Over a year into its commercial debut, the Oculus Rift is not exactly swimming in a sea of substantial, well-made RPGs. While the VR headset -- heck, the whole VR world -- is still waiting for that elusive, system-selling game that makes VR a must-buy, The Mage's Tale is a pretty good argument for the unique sense of immersion that virtual reality can create. It's unfortunate that the game insists on some mechanics that remind us that while the genre is evolving, it isn't quite ready to stand on its own just yet.
The Mage's Tale is set in the world of the beloved Bard's Tale games and aspires to the same tone of snarky humor, as your apprentice mage character explores a series of dungeons in an attempt to rescue a beloved master wizard, Alguin. Over the course of ten dungeons and a dozen or so hours of gameplay, the verbally abusive magical ally character trope begins to grate a bit and always seems a bit at odds with the relatively serious tone of the enemy encounters.
What is initially striking about The Mage's Tale remains so throughout, which is the game's impressive, colorful, and detail-rich environments, lighting and overall atmosphere. Whether casting fireballs with hands swirling in flames, exploring dark and dank dungeons, watching cutscenes, or solving the game's many environmental puzzles, The Mage's Tale is a pretty strong argument for the unique ability of VR to create a strong sense of immersion. Unlike so many VR games, the room scale combat in The Mage's Tale feels very fluid and although aiming can be a bit frustrating and imprecise, switching between spells and shields is painless, fast and intuitive. Enemy AI is better than in many non-VR games and there are some legitimately challenging bosses. The game's many puzzles start simply enough before growing ever more complex and their solutions usually feel wedded well to the unique opportunities VR suggests.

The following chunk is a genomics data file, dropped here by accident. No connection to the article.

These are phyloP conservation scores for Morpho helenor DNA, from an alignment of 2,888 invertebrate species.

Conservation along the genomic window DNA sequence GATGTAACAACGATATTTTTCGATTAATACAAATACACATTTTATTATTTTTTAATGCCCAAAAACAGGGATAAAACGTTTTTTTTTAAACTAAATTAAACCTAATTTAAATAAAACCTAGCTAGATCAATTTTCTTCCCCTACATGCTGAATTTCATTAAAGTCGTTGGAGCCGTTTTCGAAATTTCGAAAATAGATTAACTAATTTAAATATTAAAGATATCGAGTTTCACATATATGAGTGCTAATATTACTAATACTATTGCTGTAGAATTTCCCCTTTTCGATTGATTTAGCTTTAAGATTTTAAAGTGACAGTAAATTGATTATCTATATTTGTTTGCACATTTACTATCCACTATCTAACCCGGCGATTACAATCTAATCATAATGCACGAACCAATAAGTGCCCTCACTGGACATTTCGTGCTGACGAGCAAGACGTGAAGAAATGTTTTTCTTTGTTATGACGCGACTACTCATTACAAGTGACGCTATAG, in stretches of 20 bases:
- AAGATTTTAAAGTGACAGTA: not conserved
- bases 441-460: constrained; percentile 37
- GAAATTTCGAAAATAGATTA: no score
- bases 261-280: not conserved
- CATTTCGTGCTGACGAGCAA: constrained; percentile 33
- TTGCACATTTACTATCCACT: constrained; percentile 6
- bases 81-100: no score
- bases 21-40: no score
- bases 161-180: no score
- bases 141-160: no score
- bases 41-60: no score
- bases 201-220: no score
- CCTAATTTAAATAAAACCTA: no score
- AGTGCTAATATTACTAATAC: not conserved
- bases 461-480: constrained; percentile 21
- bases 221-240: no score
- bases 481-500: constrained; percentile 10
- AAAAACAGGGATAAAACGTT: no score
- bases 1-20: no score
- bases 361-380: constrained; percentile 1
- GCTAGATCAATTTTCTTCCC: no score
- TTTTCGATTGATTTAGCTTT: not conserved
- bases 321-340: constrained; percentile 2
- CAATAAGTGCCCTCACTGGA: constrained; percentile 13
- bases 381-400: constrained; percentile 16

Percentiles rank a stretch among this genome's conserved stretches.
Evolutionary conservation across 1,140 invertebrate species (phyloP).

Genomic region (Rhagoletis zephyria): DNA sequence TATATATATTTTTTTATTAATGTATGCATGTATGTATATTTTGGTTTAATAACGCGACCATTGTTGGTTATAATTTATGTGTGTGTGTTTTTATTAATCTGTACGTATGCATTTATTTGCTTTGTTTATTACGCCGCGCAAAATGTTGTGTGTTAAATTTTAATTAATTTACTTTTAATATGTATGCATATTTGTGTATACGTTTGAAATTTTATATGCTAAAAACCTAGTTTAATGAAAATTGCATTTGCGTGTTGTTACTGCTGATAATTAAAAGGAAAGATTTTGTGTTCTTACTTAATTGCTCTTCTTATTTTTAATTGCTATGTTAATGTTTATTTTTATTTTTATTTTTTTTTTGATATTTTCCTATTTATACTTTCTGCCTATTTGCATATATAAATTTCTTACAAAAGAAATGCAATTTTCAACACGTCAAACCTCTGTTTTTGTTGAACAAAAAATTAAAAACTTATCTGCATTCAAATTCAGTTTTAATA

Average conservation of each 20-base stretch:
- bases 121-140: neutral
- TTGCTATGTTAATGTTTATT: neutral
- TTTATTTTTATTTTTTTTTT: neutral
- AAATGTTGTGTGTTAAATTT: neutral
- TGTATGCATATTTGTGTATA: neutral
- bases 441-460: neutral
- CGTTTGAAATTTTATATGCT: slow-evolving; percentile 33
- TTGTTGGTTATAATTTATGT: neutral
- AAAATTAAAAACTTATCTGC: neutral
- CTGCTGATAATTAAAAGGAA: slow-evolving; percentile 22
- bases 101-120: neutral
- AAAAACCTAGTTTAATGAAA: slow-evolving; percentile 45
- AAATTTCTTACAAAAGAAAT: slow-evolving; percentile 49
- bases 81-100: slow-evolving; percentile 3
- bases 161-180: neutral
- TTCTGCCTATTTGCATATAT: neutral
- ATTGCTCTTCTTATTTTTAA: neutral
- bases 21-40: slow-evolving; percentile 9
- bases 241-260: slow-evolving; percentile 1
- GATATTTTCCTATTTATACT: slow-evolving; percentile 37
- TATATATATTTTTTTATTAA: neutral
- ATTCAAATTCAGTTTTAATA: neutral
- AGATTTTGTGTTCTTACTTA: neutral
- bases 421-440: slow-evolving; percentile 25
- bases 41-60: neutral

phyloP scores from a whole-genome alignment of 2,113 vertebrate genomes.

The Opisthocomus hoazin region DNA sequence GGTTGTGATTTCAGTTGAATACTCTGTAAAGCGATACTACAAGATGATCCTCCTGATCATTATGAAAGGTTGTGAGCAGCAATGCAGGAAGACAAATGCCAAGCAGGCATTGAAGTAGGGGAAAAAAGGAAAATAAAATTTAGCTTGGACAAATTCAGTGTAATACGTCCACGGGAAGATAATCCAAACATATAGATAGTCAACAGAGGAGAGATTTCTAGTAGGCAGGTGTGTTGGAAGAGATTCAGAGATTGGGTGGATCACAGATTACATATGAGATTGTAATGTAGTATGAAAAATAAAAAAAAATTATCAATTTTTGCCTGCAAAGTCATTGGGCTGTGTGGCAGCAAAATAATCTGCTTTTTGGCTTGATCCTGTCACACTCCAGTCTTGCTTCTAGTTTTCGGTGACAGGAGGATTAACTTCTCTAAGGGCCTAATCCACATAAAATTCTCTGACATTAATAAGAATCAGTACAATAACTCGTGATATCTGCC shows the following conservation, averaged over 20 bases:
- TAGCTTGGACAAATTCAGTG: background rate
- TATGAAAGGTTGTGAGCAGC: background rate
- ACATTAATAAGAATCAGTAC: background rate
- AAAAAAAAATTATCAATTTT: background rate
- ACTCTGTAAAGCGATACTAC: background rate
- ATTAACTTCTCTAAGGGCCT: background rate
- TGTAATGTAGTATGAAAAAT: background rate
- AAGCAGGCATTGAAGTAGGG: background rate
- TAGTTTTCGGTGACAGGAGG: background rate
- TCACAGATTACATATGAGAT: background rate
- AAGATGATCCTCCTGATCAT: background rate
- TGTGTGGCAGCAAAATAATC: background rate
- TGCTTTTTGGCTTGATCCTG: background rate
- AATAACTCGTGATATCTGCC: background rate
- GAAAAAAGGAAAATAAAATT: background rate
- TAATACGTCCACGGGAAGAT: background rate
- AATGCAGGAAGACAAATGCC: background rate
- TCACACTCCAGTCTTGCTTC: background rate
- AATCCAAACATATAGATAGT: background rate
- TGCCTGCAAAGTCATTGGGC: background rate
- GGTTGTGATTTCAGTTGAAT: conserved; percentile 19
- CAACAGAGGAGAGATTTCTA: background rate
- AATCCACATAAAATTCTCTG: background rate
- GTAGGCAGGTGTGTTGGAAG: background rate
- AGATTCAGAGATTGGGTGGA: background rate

It's clear early on, though, that the developers have taken the "Everything must be in VR" mantra a little too far, resulting in nearly every action -- from drinking potions to crafting spells in the workshop to simply manipulating a crystal ball -- being a labor and time intensive process, exacerbated by lengthy and dull title-card loading screens. Dipping your hands in the smoking cauldron is cool the first time, but it's never skippable and the game necessitates frequent and pacing-destroying trips to the workshop. What The Mage's Tale hasn't quite managed is the balance between VR and non-VR game play.
Still, in a world full of VR demos and proof-of-concept "games" that are barely that, The Mage's Tale feels and plays like a real, fully-realized product that is actually worth the $40 price tag. It has a genuine story arc, excellent combat, and visuals and game play that would be far less effective in another medium. The game makes excellent -- if perhaps over-zealous -- use of the Touch controllers and although The Mage's Tale reminds us that the VR genre is still learning to find its way, this game is certainly a milestone product for the Rift.